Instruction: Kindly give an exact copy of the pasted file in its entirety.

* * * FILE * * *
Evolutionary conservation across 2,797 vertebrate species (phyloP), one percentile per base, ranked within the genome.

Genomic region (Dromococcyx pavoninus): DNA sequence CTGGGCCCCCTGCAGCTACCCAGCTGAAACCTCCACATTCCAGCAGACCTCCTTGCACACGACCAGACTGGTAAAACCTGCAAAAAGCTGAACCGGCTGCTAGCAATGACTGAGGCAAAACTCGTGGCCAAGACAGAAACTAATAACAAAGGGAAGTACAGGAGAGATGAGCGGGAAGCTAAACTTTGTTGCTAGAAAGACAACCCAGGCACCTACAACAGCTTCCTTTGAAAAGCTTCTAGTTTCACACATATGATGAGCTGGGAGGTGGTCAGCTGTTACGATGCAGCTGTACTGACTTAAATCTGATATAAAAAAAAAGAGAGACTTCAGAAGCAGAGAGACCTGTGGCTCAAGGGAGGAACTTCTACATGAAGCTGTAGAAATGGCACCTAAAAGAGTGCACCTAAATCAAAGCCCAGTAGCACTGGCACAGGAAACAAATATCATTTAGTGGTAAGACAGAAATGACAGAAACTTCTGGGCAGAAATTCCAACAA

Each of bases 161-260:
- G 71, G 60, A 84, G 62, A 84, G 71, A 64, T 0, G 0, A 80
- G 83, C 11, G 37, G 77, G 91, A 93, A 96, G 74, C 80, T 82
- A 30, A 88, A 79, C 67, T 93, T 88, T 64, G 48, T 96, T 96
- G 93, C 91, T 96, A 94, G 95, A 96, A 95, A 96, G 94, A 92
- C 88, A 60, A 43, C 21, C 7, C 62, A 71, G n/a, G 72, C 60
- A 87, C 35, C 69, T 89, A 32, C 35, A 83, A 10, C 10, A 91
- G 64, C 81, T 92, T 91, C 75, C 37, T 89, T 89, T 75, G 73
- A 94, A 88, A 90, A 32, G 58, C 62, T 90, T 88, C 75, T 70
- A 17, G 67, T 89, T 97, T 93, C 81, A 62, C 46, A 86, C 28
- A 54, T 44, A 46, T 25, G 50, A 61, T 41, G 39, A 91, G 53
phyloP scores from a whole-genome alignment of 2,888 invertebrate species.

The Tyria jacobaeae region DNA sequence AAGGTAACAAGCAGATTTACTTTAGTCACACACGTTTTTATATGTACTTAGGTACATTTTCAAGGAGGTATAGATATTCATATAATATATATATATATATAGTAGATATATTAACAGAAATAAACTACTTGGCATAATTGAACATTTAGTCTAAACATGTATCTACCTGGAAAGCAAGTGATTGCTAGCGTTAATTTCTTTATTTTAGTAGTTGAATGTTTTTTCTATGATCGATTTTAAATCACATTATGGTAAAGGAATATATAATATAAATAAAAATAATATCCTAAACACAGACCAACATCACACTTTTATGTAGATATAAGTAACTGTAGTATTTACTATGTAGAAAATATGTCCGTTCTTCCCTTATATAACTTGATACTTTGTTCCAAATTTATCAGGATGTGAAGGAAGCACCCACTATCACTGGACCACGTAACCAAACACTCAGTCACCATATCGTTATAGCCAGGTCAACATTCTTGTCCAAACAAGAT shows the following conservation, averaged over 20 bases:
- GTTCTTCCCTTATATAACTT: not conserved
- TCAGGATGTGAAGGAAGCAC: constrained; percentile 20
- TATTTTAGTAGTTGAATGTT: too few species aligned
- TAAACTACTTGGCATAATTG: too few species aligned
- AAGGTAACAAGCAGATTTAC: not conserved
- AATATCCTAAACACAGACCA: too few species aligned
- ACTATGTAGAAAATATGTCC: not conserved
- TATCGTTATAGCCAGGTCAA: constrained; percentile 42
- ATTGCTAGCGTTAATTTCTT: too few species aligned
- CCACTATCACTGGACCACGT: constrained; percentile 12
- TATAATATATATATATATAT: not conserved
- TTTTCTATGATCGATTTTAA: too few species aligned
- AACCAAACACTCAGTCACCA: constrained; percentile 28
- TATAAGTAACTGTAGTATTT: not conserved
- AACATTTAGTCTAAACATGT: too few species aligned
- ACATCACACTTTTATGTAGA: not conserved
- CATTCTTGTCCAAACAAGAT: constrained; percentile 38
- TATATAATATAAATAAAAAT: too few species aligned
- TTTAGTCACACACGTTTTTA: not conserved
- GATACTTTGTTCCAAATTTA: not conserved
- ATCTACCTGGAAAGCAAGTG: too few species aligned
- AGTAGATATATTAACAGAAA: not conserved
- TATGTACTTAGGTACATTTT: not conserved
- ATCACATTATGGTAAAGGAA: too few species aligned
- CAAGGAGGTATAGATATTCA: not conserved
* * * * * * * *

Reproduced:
Evolutionary conservation across 2,797 vertebrate species (phyloP), one percentile per base, ranked within the genome.

Genomic region (Dromococcyx pavoninus): DNA sequence CTGGGCCCCCTGCAGCTACCCAGCTGAAACCTCCACATTCCAGCAGACCTCCTTGCACACGACCAGACTGGTAAAACCTGCAAAAAGCTGAACCGGCTGCTAGCAATGACTGAGGCAAAACTCGTGGCCAAGACAGAAACTAATAACAAAGGGAAGTACAGGAGAGATGAGCGGGAAGCTAAACTTTGTTGCTAGAAAGACAACCCAGGCACCTACAACAGCTTCCTTTGAAAAGCTTCTAGTTTCACACATATGATGAGCTGGGAGGTGGTCAGCTGTTACGATGCAGCTGTACTGACTTAAATCTGATATAAAAAAAAAGAGAGACTTCAGAAGCAGAGAGACCTGTGGCTCAAGGGAGGAACTTCTACATGAAGCTGTAGAAATGGCACCTAAAAGAGTGCACCTAAATCAAAGCCCAGTAGCACTGGCACAGGAAACAAATATCATTTAGTGGTAAGACAGAAATGACAGAAACTTCTGGGCAGAAATTCCAACAA

Each of bases 161-260:
- G 71, G 60, A 84, G 62, A 84, G 71, A 64, T 0, G 0, A 80
- G 83, C 11, G 37, G 77, G 91, A 93, A 96, G 74, C 80, T 82
- A 30, A 88, A 79, C 67, T 93, T 88, T 64, G 48, T 96, T 96
- G 93, C 91, T 96, A 94, G 95, A 96, A 95, A 96, G 94, A 92
- C 88, A 60, A 43, C 21, C 7, C 62, A 71, G n/a, G 72, C 60
- A 87, C 35, C 69, T 89, A 32, C 35, A 83, A 10, C 10, A 91
- G 64, C 81, T 92, T 91, C 75, C 37, T 89, T 89, T 75, G 73
- A 94, A 88, A 90, A 32, G 58, C 62, T 90, T 88, C 75, T 70
- A 17, G 67, T 89, T 97, T 93, C 81, A 62, C 46, A 86, C 28
- A 54, T 44, A 46, T 25, G 50, A 61, T 41, G 39, A 91, G 53
phyloP scores from a whole-genome alignment of 2,888 invertebrate species.

The Tyria jacobaeae region DNA sequence AAGGTAACAAGCAGATTTACTTTAGTCACACACGTTTTTATATGTACTTAGGTACATTTTCAAGGAGGTATAGATATTCATATAATATATATATATATATAGTAGATATATTAACAGAAATAAACTACTTGGCATAATTGAACATTTAGTCTAAACATGTATCTACCTGGAAAGCAAGTGATTGCTAGCGTTAATTTCTTTATTTTAGTAGTTGAATGTTTTTTCTATGATCGATTTTAAATCACATTATGGTAAAGGAATATATAATATAAATAAAAATAATATCCTAAACACAGACCAACATCACACTTTTATGTAGATATAAGTAACTGTAGTATTTACTATGTAGAAAATATGTCCGTTCTTCCCTTATATAACTTGATACTTTGTTCCAAATTTATCAGGATGTGAAGGAAGCACCCACTATCACTGGACCACGTAACCAAACACTCAGTCACCATATCGTTATAGCCAGGTCAACATTCTTGTCCAAACAAGAT shows the following conservation, averaged over 20 bases:
- GTTCTTCCCTTATATAACTT: not conserved
- TCAGGATGTGAAGGAAGCAC: constrained; percentile 20
- TATTTTAGTAGTTGAATGTT: too few species aligned
- TAAACTACTTGGCATAATTG: too few species aligned
- AAGGTAACAAGCAGATTTAC: not conserved
- AATATCCTAAACACAGACCA: too few species aligned
- ACTATGTAGAAAATATGTCC: not conserved
- TATCGTTATAGCCAGGTCAA: constrained; percentile 42
- ATTGCTAGCGTTAATTTCTT: too few species aligned
- CCACTATCACTGGACCACGT: constrained; percentile 12
- TATAATATATATATATATAT: not conserved
- TTTTCTATGATCGATTTTAA: too few species aligned
- AACCAAACACTCAGTCACCA: constrained; percentile 28
- TATAAGTAACTGTAGTATTT: not conserved
- AACATTTAGTCTAAACATGT: too few species aligned
- ACATCACACTTTTATGTAGA: not conserved
- CATTCTTGTCCAAACAAGAT: constrained; percentile 38
- TATATAATATAAATAAAAAT: too few species aligned
- TTTAGTCACACACGTTTTTA: not conserved
- GATACTTTGTTCCAAATTTA: not conserved
- ATCTACCTGGAAAGCAAGTG: too few species aligned
- AGTAGATATATTAACAGAAA: not conserved
- TATGTACTTAGGTACATTTT: not conserved
- ATCACATTATGGTAAAGGAA: too few species aligned
- CAAGGAGGTATAGATATTCA: not conserved